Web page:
Jane Austen Concentrates on Courtship not Marriage in Sense and Sensibility

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“Austen’s subject is not courtship but marriageship” – Chen Hua
To what extent do you agree with this critic’s observation of the novel? 2/4

Cameron Whiting

Chen Hua’s view that “Austen’s subject (in Sense and Sensibility) is not courtship but marriageship” can arguably be both justifiably agreed with or disagreed with. Although almost everything in the novel – the plot, characters and their various motivations all boils down to one thing, marriage. Austen depicts marriage as an all-important concern. However it could be argued that this novel is based more around the courtship aspect of a relationship as all the time in this novel is spent describing the courting of all the young, single women in the novel and the marriages are described in little to no detail and the writing by Austen almost seems to have been rushed.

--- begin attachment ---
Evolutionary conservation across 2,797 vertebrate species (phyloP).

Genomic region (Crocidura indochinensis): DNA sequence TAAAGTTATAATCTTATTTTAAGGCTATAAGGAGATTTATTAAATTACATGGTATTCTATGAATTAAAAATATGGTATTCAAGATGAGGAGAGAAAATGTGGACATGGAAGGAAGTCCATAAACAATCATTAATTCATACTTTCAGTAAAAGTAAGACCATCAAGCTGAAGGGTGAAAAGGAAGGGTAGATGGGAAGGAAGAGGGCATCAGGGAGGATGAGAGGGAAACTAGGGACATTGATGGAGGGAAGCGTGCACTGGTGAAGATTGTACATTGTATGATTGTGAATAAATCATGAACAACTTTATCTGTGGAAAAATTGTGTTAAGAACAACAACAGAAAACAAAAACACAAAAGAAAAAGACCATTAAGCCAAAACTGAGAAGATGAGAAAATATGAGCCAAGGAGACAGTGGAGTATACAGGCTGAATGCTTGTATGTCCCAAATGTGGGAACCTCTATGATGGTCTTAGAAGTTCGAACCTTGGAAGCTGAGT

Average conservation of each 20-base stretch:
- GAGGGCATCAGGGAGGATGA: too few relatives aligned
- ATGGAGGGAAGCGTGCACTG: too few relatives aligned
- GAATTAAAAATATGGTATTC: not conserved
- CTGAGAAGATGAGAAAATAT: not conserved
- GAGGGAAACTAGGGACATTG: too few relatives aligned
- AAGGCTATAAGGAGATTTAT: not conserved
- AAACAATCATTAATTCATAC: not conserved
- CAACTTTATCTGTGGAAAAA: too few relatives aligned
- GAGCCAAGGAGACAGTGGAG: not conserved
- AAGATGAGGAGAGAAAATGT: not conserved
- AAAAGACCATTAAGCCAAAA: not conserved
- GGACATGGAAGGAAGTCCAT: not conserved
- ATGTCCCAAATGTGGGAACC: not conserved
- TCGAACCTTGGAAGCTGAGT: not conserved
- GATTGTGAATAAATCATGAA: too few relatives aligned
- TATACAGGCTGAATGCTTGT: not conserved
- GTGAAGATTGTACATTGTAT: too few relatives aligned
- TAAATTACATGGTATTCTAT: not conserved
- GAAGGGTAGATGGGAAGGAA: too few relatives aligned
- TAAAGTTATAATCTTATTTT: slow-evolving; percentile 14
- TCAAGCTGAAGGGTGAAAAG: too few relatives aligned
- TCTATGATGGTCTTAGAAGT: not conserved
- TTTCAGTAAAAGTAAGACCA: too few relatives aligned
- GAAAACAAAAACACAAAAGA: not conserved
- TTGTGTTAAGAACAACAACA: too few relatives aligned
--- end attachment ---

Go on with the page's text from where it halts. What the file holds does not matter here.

There is evidence in the novel to suggest that Hua’s statement can be perceived as being correct. Austen explores the idea that at this time in England marriage was more akin to a political, social, and economic alliance between families. When two people decide to get married, it was not just between the two lovers – it was between them, their parents, their siblings and their friends. In “Sense and Sensibility” characters like Fanny Dashwood, Lucy Steele, Robert Ferrars and Willoughby view marriage in this way, whereas the Dashwood girls, their mother, Colonel Brandon and to an extent Edward Ferrars seen marriage as something that is to be shared between two people that love each other and whether they are of a “good breed” as Fanny Dashwood alludes to in the novel or their economic situation has no bearing on the matter.

However there is much evidence in the text to suggest that Hua’s statement is false and the subject is mainly based on the courting of the young women in the novel, in this instance mainly Elinor and Marianne Dashwood. The whole novel barring the final two chapters are used by Austen to introduce and describe the

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